“Paribo ni (I won’t be able to do it),” is a sentence that brings dismay to every teacher, as it does to me every time one of my students utters it.
I teach English grammar to Class X in a school in rural Odisha. I am a native Bengali speaker and speak Odiya haltingly, ironically, making a botch of the grammar. My students speak mainly Odiya and Saura, a local tribal language. Many of them know a smattering of Hindi, a language that I have been using along with Odiya to explain concepts and rules of grammar.
Teaching one language through another does not work beyond a point, but much like with the Rosetta Stone, knowledge of an unknown language has to begin by translation from a known one. So, in an English class, we use Odiya and Hindi to learn English.
Interacting with the students, it appears to me that the biggest obstacle to learning English is the notion of the stigma attached to not knowing it. The same students who would cheerfully practise their Hindi with me would feel embarrassed about speaking in English because they’re afraid they will make mistakes. I have been trying to understand why making mistakes in English is considered qualitatively different from doing the same in any other language.
Why is it that we consider learning English a task of insurmountable proportions? While accepting prima facie the fact that learning a new language is an uphill task for most of us, it must also be accepted that it is not as difficult as or comparable to dragon-slaying of lore. After all, in India, with her rich variety of languages and innumerable dialects that change from village to village, many of us have grown up multilingual, learning at least one new language in school in addition to our mother tongues.
Why is it, then, that we hesitate even to begin when it comes to English? Is it because English is ‘foreign’, and therefore beyond our understanding? The popular notion that English is the language of the privileged, the so-called upper classes has much to do with students in rural areas feeling that they are not capable of learning English. After all, even now, anyone who is comfortable speaking in English is termed videshi (foreigner). This is the notion which, above all, needs to be deconstructed.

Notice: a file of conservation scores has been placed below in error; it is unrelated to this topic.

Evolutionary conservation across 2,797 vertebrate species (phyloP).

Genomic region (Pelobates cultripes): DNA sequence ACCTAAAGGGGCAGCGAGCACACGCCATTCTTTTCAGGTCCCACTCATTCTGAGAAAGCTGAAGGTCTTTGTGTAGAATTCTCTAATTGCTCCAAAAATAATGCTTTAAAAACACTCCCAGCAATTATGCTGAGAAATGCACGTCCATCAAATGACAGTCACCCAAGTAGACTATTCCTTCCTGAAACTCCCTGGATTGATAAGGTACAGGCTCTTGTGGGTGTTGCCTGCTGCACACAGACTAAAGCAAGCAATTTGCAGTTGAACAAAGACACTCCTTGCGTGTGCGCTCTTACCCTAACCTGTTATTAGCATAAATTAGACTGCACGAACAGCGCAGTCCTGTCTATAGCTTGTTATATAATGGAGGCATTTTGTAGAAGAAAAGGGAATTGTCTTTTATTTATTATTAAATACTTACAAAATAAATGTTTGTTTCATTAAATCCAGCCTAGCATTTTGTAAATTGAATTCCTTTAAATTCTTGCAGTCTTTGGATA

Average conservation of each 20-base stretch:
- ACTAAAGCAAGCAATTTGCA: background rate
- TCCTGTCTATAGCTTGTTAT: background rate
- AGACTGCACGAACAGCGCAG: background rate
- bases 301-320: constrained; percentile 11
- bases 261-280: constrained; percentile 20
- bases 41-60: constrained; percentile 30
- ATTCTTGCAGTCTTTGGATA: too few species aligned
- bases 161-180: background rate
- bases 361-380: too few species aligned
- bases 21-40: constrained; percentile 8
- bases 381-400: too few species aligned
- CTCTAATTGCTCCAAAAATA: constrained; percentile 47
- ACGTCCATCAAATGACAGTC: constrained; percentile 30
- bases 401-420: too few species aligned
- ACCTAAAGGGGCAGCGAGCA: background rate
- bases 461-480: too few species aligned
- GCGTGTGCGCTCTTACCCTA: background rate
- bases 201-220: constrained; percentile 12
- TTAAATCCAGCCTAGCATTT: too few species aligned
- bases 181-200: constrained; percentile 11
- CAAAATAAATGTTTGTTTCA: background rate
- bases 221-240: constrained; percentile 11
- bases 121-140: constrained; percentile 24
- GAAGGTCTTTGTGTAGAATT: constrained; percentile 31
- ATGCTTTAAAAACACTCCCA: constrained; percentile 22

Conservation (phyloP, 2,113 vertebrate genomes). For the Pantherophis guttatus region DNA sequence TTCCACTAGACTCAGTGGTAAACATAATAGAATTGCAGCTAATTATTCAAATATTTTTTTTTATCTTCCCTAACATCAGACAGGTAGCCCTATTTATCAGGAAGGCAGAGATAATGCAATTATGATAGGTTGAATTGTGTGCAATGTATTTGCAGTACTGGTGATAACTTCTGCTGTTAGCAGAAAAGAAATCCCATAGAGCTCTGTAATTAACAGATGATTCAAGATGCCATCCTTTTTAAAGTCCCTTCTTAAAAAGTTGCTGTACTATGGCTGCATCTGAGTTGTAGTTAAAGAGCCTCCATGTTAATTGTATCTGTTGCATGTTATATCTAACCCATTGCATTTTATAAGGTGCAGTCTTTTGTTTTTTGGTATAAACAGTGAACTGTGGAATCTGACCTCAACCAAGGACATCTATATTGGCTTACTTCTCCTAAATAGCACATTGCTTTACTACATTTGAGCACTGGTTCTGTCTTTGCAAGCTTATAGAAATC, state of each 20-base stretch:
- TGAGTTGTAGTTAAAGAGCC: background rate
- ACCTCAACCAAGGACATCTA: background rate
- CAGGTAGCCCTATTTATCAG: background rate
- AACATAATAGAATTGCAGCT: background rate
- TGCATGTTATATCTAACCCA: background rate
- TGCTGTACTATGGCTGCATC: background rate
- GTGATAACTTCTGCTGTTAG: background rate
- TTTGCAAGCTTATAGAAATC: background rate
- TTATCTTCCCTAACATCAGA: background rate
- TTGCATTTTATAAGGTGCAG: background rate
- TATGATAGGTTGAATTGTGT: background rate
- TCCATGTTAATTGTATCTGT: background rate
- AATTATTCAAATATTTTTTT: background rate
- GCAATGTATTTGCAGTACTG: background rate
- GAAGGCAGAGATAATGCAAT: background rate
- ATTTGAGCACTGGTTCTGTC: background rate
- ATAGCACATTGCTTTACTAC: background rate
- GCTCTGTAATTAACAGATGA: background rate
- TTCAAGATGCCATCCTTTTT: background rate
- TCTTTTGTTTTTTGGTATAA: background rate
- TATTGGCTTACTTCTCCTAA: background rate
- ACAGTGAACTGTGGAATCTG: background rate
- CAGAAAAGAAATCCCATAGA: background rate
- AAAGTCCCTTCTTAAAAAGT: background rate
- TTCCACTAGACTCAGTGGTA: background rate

The idea behind teaching a language, or in fact, any subject, should be to demystify it and nurture in students a lively interest which will far outlast their school days. What is unknown is difficult; what is known is familiar. The goal of teaching should be to make the unknown knowable, understandable, easy to comprehend, and above all, interesting. For a new language, there are a variety of ways in which such interest can be created. The most obvious are the use of means of entertainment in that language – songs, movies, books, newspapers, tv shows – the list can go on and on. These open up the world of the new language to students and make them a part of that world without making it seem like an academic chore.
For this, the command of the teacher over the language being taught and its cultural and historical moorings is essential. A language cannot be presented to children as a foreign substance, one with which the teacher herself is not comfortable. More than what is being said, what helps in educating young minds is what is being done. A teacher’s comfort level with the language automatically permeates into the classroom space and brings the language within the grasp of the students. The teacher should be able not only to converse in English but also to connect matters of daily life which students are familiar with to the teaching of the language. In doing this, our English teacher faces a major challenge in the form of the course material that she has to work with.